Posted on 25 October 2011
This article is the first of two articles detailing the impementation of the TIMEMAPS project. This one details the rendering techniques used in the TIMEMAPS project and how the map deformes based on the travel times between cities.
The visualziation is done using the HTML5 canvas. Why canvas, and not just SVG, one would ask? Good question: I wanted to learn more about the canvas and thus was a bit biased. I think the project could have been done with SVG as well.
The map consists of a set of polygons: the main country outline and its various islands. On those shapes are the cities located: all 379 train stations. Furthermore, there are several bridges between the islands, like the big “afsluitduik”, which each connect 2 vertices of the polygons.
The initial, un-transformed shape of the country and the station positions is the same as that on the famous yellow overview map that the NS uses in the stations: it is a schematical view of the Netherlands, constrained in a grid of 0, 45 and 90-degree lines.
The information hovers (a plain HTML div) is done by using the “mousemove” event on the canvas and calculating which city is the closest to the current mouse location. Clicking a city causes the current perspective to shift to the clicked city in an animated fashion, using a simple (cosine) transition.
The angles at which cities view each other are kept constant. So, for example, viewed from Rotterdam, Utrecht centraal is always at a 45-degree angle, regardless of the time it takes to travel from Rotterdam to Utrecht. The actual city location is scaled proportionaly along these angles: if it takes less time to travel, the city is pulled closer; if it takes more time it is pushed further away. But the angle remains constant.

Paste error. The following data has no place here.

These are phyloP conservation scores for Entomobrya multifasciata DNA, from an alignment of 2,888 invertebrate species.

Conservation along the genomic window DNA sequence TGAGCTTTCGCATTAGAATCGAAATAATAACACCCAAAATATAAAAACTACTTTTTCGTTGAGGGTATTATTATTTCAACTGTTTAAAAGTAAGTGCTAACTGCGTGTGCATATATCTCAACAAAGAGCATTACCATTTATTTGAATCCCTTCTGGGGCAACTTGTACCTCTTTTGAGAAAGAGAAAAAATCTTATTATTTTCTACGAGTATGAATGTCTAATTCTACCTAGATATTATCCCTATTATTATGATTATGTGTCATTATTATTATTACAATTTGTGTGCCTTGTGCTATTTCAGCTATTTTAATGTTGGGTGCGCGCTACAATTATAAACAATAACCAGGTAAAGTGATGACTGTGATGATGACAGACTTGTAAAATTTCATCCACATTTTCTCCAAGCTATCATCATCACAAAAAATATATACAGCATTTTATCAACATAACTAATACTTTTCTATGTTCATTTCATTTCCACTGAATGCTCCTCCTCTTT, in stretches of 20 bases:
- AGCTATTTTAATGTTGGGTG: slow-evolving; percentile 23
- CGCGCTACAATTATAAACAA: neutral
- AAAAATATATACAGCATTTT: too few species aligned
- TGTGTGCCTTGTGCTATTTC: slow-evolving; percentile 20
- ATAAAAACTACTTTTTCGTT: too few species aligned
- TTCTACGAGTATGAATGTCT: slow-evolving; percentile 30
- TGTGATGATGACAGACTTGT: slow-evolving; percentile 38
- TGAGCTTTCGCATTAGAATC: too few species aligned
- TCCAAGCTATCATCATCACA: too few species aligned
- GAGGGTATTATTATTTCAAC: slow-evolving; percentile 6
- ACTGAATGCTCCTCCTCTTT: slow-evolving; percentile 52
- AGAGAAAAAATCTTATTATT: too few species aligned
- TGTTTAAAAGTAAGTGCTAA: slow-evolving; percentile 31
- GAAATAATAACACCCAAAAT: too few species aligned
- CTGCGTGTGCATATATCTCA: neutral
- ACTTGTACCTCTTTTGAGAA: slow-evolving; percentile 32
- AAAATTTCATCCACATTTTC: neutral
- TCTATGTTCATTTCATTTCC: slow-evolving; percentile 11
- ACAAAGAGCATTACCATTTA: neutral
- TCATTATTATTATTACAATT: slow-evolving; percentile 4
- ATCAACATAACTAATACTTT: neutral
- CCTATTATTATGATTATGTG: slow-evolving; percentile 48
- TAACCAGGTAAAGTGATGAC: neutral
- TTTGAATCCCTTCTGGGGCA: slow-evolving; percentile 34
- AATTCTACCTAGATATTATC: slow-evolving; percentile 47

The polygons (that make the actual shape of the map) are “magnetic” and each vertex “sticks” to the cities it is initially closest to, in a weighted fashion. This algorithm is loosely based on the article “Feature point based mesh animation applied to MPEG-4 facial animation”.
For the islands, this mesh-stretching was mixed 60%/40% with a simple vertex displacement to prevent the islands from becoming unrecognizable: since there are no stations on islands, they are prone to more deformation since the feature points (cities) lie further away.
The shape of the map sometimes is deformed beyond recognition because in certain cases cities which are normally close are being pushed away beyond cities that are normally far away: thus causing the polygon to turn “inside out” and cause cities to appear to be located in the sea.
Another issue is the 45-degree grid constraint: the mesh stretching algorithm does not take this into account because this constraint is applied in a later calculation stage: this sometimes causes cities to be located in the sea as well. A temporary solution for this was to add more vertices to the polygons so the map had more flexibility while stretching.
The netherlands is a pretty ideal country in the way the transportation system is organized: viewed from the center, “de randstad”, or utrecht or amersfoort, it is indeed so that travel times do increase almost linearly with geographical distance. I do not think this holds for every country: especially with the advance of faster railways (the fast Fyra train was not taken into account in our implementation!), the map might deform in ways that are beyond recognition and beyond representation in the 2D domain.
However it might be an interesting experiment to apply the same techniques to a different country.